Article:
# The Shape of Production: Charles Cobb's and Paul Douglas's Boon to Economics

In 1927, before he dove fully into politics, Paul teamed up with mathematician and economist Charles Cobb to develop and apply what has come to be called the “Cobb-Douglas” production function. (The wikipedia article on Charles Cobb is just a stub, so I don’t know much about him.) Here is the equation:

A very famous economist, Knut Wicksell, had used this equation before, but it was the work of Charles Cobb and Paul Douglas that gave this equation currency in economics. Because of their work, Paul Samuelson–a towering giant of economics–and his fellow Nobel laureate Robert Solow, picked up on this functional form. (Paul Samuelson did more than any other single person to transform economics from a subject with many words and a little mathematics, to a subject dominated by mathematics.)

In the equation, the letter A represents the level of technology, which will be a constant in this post. (If you want to think more about technology, you might be interested in my post “Two Types of Knowledge: Human Capital and Information.”) The Greek letter alpha, which looks like a fish (α), represents a number between 0 and 1 that shows how important physical capital, K–such as machines, factories or office buildings–is in producing output, Y. The complementary expression (1-α) represents a number between 0 and 1 that shows how important labor, L, is in producing output, Y. For now, think of α as being 1/3 and (1-α) as being 2/3:

• α= 1/3;
• (1-α) = 2/3.

As long at the production function has constant returns to scale so that doubling both capital and labor would double output as here, the formal names for α and 1-α are

• α = the elasticity of output with respect to capital
• 1-α = the elasticity of output with respect to labor.

What Makes Cobb-Douglas Functions So Great. The Cobb-Douglas function has a key property that both makes it convenient in theoretical models and makes it relatively easy to judge when it is the right functional form to model real-world situations: the constant-share property. My goal in this post is to explain what the constant-share property is and why it holds, using the logarithmic percent change tools I laid out in my post “The Logarithmic Harmony of Percent Changes and Growth Rates.” If any of the math below seems hard or unclear, please try reading that post and then coming back to this one.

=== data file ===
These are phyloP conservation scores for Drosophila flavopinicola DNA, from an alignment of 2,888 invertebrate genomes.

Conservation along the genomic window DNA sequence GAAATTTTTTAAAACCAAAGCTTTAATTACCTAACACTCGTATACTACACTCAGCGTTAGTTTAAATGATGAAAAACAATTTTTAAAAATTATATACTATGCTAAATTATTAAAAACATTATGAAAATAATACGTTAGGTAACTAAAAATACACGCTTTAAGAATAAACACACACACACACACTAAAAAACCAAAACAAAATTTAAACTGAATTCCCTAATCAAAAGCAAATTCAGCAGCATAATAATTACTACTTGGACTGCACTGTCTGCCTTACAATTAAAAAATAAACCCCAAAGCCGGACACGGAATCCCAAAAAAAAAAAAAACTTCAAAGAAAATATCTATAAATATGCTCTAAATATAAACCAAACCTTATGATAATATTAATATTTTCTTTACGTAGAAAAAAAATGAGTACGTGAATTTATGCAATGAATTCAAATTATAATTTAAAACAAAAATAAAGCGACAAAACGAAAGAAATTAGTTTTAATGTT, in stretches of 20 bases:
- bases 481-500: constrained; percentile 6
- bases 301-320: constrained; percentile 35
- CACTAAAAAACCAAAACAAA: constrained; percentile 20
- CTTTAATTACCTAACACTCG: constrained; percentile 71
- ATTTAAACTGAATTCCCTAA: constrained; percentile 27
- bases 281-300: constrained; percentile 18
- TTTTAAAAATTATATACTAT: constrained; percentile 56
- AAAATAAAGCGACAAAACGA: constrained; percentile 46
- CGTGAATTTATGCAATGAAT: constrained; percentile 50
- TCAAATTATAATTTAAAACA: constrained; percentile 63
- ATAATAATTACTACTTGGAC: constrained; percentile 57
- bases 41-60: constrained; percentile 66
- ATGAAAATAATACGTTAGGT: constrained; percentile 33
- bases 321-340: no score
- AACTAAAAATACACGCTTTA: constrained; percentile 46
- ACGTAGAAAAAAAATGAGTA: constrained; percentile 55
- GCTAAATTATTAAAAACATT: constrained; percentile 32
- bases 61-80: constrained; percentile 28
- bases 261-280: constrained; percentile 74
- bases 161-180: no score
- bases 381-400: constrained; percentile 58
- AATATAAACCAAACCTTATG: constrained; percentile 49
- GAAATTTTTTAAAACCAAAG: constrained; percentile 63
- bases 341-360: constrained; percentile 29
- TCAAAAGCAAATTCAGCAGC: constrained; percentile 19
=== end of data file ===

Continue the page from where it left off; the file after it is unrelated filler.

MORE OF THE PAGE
The Logarithmic Form of the Cobb-Douglas Equation. By taking the natural logarithm of both sides of the defining equation for the Cobb-Douglas production function above, that equation can be rewritten this way:

log(Y) = log(A) + α log(K) + (1-α) log(L)

This is an equation that holds all the time, as long as the production engineers and other organizers of production are doing a good job. If two things are equal all the time, then changes in those two things must also be equal. Thus,

Δ log(Y) = Δ log(A) + Δ {α log(K)} + Δ {(1-α) log(L)}.

Remember that, for now, α= 1/3. The change in 1/3 of log(K) is 1/3 of the change in log(K). Also, the change in 2/3 of log(L) is 2/3 of the change in log(L). And quite generally, constants can be moved in front of the change operator Δ in equations. (Δ is also called a “difference operator” or “first difference operator.”) So

Δ log(Y) = Δ log(A) + α Δ log(K) + (1-α) Δ log(L).

As defined in “The Logarithmic Harmony of Percent Changes and Growth Rates,”the change in the logarithm of X is the Platonic percent change in X. In that statement X can be anything, including Y, A, K or L. So as long as we interpret %Δ in the Platonic way,

%ΔY = %ΔA + α %ΔK + (1-α) %ΔL

is an exact equation, given the assumption of a Cobb-Douglas production function.

Percent Changes of Sums: An Approximation. Now let me turn to an approximate equation, but one that is very close to being exact for small changes. Economists call small changes marginal changes, so what I am about to do is marginal analysis. (By the way, the name of Tyler Cowen and Alex Tabarrok’s popular blog Marginal Revolutionis a pun on the “Marginal Revolution” in economics in the 19th century when many economists realized that focusing on small changes added a great deal of analytic power.)

For small changes,

%Δ (X+Z) ≈ [X/(X+Z)] %ΔX + [Z/(X+Z)] %ΔZ,

where X and Z can be anything. (Those of you who know differential calculus can see where this approximation comes from by showing that d log(X+Z) = [X/(X+Z)] d log(X) + [Z/(X+Z)] d log(Z)], which says that the approximation gets extremely good when the changes are very small. But as long as you are willing to trust me on this approximate equation for percent changes of sums, you won’t need any calculus to understand the rest of this post.)

The ratios X/(X+Z) and Z/(X+Z) are very important. Think of X/(X+Z) as the fraction of X+Z accounted for by X; and think of Z/(X+Z) as the fraction of X+Z accounted for by Z.  Economists use this terminology:

• X/(X+Z) is the “share of X in X+Z.”
• Z/(X+Z) is the “share of Z in X+Z."

By the way they are defined, the shares of X and Z in X+Z add up to 1.

The main reason the rule for the percent changes of sums is only an approximation is that the shares of X and Z don’t stay fixed at their starting values. The shares of X and Z change as X and Z change. Indeed, if one changed X and Z gradually (avoiding any point where X+Z=0), the approximate rule for the percent change of sums would have to hold exactly for some pair of values of the shares of X and Z passed through along the way.